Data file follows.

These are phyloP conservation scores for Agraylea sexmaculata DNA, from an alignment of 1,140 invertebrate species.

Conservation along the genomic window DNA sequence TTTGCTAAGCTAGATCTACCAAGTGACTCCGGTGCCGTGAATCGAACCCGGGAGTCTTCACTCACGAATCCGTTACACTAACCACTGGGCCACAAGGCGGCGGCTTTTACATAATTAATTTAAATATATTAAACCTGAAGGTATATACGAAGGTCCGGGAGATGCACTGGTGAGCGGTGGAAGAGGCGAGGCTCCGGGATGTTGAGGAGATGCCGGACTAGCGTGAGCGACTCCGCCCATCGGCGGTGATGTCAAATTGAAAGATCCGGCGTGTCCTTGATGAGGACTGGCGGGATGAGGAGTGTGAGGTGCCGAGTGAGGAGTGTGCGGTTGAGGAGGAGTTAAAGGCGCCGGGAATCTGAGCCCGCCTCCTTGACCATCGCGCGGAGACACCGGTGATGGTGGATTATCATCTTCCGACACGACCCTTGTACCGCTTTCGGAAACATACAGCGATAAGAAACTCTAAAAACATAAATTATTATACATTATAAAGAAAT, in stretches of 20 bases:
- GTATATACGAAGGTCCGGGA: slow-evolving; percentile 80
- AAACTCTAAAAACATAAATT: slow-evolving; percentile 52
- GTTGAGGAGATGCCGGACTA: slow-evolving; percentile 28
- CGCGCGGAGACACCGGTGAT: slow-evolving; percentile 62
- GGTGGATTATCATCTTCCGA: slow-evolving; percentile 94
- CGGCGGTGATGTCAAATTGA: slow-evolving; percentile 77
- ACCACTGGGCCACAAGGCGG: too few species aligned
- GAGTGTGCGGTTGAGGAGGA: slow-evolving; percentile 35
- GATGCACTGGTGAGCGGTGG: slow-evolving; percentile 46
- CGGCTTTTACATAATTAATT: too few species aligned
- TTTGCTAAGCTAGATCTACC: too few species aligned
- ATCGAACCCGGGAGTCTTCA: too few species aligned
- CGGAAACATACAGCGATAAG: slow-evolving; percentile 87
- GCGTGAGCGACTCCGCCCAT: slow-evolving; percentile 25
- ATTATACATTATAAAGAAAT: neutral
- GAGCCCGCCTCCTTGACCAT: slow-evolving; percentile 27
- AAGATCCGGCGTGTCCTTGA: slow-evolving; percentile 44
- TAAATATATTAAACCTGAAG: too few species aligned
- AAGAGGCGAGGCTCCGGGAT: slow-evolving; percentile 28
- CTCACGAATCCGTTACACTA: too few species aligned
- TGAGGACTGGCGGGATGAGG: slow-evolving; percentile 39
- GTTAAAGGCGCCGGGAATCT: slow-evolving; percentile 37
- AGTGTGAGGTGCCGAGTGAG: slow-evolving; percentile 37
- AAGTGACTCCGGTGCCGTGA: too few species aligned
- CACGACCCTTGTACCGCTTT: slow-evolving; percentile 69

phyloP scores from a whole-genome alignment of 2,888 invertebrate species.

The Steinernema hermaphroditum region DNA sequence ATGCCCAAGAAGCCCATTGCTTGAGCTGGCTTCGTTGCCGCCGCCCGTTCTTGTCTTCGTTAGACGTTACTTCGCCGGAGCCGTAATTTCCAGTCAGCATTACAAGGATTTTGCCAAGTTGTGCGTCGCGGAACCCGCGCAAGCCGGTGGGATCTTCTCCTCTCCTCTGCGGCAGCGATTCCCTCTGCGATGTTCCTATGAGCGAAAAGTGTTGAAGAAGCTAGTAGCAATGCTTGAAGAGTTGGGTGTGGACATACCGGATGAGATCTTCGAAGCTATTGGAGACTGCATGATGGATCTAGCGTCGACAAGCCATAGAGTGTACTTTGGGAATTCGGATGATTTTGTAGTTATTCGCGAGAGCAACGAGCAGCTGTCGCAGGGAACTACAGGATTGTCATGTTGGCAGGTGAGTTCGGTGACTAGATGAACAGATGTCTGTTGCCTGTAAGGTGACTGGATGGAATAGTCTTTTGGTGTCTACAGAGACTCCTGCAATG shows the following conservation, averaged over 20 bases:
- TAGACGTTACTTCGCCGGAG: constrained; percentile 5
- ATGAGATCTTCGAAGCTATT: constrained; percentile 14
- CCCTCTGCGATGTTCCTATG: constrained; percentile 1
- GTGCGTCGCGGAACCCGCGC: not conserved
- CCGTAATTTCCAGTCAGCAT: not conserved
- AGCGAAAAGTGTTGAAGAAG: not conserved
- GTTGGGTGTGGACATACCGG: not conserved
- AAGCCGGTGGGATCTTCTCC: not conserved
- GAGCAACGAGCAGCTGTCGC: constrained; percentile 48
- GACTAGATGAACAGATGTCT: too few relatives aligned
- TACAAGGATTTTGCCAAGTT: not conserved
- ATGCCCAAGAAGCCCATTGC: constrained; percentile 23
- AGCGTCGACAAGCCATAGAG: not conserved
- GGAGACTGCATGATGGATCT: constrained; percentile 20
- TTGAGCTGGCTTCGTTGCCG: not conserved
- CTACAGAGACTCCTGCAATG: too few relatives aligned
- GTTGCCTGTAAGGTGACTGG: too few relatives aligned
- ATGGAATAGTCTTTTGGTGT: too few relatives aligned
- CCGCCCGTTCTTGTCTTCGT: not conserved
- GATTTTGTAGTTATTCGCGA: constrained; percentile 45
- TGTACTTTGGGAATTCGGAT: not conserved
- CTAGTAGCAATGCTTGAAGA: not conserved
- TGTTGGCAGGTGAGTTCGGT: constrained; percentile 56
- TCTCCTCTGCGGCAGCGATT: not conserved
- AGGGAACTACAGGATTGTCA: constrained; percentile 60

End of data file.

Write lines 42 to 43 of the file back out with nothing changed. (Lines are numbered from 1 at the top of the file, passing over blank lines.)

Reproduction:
- AGCGTCGACAAGCCATAGAG: not conserved
- GGAGACTGCATGATGGATCT: constrained; percentile 20